3. The purpose of this paper is to present priorities for Major Programme 2.3 Fisheries in the context of a medium-term strategy for the six years period 2000 – 2005. The programme in the medium term is geared towards enhancing the contribution of fisheries and aquaculture to food security in the context of sustainable fisheries management and responsible utilization of fishery resources. The programme of work will continue to be guided by the assessment of prospects and problems in world fisheries and aquaculture as determined by the Fisheries Department, as summarized below, and as approved by the Governing Bodies.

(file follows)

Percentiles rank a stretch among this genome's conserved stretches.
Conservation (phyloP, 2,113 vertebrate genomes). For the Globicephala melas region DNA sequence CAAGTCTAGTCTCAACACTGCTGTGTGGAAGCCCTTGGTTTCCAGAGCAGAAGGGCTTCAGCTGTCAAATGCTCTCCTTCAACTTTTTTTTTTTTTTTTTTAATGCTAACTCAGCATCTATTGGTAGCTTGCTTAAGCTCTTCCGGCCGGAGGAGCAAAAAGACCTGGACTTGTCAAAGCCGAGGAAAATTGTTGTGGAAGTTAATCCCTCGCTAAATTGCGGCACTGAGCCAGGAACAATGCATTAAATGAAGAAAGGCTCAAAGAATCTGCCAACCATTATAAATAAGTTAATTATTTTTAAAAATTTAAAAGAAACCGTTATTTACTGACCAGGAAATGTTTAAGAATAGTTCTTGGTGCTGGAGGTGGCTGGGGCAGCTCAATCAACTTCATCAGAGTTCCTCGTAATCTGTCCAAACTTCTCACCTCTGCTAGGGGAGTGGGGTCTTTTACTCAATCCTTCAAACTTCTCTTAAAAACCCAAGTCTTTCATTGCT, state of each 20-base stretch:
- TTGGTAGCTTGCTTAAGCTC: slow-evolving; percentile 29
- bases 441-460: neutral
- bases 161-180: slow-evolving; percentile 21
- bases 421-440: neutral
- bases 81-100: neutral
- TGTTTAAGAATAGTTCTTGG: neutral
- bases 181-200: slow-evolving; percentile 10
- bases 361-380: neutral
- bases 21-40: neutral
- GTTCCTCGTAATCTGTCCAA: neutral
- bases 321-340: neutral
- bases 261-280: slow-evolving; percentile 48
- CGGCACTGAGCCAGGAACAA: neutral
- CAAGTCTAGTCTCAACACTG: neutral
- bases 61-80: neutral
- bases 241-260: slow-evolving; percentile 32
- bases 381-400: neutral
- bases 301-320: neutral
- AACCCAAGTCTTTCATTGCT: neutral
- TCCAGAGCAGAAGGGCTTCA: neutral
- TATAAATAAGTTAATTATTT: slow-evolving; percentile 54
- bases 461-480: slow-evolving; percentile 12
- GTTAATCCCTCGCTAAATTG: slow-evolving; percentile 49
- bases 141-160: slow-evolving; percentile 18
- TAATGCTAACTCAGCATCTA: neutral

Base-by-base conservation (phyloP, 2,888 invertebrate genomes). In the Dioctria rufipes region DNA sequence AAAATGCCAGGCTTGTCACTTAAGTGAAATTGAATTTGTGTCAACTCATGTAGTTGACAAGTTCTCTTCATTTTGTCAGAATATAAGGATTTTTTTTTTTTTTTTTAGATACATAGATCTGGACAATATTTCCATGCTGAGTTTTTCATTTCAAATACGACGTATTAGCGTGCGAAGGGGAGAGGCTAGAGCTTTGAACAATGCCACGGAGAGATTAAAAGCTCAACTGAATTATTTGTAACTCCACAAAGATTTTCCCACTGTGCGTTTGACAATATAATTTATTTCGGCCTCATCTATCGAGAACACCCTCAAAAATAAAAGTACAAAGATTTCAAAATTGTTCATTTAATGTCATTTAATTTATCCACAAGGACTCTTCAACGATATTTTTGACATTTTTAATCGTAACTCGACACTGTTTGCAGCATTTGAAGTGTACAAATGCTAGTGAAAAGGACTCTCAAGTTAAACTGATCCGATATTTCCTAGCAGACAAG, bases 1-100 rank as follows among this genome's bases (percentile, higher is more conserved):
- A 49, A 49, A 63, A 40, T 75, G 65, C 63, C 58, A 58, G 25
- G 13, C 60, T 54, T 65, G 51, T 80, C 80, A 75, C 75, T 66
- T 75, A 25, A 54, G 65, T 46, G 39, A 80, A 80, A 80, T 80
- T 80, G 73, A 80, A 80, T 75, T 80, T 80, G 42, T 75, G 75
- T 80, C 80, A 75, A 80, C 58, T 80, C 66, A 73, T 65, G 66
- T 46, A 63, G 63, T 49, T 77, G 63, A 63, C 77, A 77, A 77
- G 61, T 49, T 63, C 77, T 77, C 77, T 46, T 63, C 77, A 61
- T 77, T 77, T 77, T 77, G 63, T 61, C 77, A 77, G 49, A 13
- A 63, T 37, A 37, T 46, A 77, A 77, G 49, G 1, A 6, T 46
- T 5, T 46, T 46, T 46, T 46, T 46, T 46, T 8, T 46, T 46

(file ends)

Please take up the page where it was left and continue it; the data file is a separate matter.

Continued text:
4. The dual challenge facing marine fisheries is improved management of stocks and more responsible fisheries. Such management requires the regulation of fishing activity (ideally, taking account of both inputs and outputs in a fishery) in a precautionary manner so that excessive effort, leading to overfishing, is not applied to stocks and adverse impact is not caused on the environment. In addition, ecosystem management, which takes account of fishing impacts on non-target stocks, is becoming more commonly required, and will add a further complicating dimension to the management challenge. This calls for an active role of FAO in information and methodology transfer to fishery sector partners at international, regional and national levels, to encourage a more ecosystem-oriented approach to fisheries, taking account of the way in which fisheries affect and are affected by the ecosystem as well as the potential value of ecosystems and their alternative uses.